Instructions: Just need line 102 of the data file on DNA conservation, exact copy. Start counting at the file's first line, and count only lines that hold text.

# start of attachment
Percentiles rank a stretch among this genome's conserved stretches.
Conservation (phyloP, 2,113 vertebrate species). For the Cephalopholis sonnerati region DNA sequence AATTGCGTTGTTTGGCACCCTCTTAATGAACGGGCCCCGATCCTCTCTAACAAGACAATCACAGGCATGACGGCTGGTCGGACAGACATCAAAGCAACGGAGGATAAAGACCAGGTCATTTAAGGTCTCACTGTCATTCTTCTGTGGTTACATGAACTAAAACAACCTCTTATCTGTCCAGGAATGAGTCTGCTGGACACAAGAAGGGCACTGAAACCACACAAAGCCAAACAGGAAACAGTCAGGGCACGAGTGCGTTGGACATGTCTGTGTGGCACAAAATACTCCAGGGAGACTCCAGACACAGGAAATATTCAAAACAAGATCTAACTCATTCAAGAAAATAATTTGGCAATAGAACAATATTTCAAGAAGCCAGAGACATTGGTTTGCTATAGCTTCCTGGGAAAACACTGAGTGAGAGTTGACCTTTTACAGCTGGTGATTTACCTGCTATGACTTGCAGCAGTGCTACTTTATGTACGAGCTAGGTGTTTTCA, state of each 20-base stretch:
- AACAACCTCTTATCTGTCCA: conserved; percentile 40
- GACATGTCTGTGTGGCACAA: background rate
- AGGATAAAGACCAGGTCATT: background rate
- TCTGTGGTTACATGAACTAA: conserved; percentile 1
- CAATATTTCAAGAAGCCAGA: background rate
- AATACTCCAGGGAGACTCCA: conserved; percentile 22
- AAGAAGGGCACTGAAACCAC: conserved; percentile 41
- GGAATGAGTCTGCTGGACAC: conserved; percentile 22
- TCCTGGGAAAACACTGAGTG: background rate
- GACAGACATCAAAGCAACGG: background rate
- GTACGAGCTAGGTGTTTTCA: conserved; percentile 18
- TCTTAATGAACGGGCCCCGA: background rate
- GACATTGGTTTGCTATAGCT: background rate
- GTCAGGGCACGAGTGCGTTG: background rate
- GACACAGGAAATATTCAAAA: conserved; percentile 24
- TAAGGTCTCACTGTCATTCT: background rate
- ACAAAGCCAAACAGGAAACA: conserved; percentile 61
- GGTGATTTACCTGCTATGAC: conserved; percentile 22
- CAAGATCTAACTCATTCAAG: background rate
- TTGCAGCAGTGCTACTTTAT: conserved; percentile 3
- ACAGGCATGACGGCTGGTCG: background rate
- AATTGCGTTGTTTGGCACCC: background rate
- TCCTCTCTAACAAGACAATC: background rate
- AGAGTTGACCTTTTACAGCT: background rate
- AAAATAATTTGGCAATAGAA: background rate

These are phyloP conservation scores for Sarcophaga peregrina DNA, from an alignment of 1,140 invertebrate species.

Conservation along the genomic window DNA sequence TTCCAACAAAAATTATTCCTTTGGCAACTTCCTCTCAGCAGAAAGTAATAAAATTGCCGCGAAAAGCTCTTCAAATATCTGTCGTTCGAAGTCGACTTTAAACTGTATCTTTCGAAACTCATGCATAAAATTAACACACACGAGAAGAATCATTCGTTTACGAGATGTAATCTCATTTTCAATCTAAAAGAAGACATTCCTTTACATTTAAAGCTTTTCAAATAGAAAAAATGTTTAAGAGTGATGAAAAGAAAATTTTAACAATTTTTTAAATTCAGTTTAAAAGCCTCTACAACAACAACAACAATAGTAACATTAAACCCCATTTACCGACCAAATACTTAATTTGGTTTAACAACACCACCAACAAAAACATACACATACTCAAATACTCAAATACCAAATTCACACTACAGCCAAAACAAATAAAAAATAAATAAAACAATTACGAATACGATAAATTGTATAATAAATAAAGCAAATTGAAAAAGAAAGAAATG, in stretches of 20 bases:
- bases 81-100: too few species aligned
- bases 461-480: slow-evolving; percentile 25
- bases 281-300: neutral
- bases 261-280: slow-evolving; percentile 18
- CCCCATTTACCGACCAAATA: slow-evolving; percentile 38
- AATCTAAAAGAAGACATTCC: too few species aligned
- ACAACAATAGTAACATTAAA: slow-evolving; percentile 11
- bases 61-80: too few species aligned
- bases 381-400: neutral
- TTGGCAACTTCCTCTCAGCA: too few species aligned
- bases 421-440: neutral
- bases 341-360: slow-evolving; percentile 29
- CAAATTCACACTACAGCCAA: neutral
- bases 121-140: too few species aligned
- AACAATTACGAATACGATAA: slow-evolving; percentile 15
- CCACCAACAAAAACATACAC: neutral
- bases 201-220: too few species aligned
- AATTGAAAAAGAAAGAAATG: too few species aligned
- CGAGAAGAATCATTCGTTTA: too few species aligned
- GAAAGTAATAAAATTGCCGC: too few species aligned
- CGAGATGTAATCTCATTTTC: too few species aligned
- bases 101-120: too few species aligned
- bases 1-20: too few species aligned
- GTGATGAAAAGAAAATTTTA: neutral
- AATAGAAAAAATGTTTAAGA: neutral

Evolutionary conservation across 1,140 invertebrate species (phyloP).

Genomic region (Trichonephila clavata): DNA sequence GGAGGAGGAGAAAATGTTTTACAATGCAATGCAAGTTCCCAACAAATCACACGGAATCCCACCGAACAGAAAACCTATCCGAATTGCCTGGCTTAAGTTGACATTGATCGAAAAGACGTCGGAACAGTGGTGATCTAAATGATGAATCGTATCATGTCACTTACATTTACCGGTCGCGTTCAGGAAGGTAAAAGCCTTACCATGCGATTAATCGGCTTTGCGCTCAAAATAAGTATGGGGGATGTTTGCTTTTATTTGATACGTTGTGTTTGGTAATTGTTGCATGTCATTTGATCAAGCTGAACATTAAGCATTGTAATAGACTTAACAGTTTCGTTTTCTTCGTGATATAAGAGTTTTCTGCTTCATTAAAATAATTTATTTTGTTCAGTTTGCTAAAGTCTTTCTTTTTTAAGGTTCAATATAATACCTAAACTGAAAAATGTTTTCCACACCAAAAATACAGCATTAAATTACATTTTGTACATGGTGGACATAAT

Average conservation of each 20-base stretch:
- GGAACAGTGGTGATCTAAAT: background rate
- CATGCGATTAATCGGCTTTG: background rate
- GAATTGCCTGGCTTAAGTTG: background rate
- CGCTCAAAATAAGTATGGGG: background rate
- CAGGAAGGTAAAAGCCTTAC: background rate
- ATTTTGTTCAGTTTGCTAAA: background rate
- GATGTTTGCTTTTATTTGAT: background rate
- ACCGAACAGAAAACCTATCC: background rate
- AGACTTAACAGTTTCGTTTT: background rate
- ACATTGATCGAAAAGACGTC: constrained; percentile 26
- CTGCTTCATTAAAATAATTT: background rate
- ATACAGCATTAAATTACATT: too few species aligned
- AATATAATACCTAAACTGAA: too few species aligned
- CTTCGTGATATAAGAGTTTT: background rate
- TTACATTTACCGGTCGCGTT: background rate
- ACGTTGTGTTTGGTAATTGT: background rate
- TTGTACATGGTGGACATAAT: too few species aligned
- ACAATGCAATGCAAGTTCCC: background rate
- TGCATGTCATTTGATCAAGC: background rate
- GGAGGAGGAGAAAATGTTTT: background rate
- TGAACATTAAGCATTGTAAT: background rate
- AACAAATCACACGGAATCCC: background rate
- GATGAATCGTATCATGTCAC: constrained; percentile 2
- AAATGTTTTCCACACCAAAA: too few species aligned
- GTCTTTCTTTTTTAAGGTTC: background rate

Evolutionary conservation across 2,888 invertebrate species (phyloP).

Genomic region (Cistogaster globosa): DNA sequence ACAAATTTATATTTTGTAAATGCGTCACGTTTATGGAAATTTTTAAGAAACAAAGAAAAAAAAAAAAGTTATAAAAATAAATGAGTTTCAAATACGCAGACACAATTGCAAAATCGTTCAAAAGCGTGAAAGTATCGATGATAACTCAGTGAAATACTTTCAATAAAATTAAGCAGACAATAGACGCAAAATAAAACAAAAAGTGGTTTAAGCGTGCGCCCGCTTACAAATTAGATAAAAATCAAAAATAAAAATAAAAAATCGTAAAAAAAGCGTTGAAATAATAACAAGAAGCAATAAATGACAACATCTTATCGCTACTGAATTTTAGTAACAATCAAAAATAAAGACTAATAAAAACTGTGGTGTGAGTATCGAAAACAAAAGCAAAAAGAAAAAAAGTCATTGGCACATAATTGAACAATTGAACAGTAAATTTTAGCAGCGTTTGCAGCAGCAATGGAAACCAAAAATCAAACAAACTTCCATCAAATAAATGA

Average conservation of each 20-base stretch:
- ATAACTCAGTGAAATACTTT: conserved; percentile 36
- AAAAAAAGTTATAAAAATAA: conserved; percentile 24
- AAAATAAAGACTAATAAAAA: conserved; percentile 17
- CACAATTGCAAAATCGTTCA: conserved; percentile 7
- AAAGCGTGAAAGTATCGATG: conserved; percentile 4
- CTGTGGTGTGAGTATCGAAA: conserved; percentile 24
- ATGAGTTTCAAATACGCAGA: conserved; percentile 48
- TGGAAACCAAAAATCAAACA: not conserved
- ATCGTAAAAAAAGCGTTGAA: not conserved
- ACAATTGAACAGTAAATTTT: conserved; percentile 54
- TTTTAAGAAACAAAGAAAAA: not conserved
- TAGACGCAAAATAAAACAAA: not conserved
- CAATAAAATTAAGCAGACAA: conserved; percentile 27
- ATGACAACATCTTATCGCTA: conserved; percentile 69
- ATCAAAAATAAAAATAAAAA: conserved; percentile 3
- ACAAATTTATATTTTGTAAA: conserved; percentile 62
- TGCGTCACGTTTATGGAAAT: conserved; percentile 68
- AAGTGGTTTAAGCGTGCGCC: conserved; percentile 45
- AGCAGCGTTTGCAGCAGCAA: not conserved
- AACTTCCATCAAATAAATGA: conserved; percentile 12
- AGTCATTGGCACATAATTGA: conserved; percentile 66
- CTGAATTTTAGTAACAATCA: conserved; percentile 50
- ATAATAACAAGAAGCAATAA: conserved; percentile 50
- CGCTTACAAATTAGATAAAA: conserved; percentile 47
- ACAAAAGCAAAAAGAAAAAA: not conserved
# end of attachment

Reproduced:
- TGCGTCACGTTTATGGAAAT: conserved; percentile 68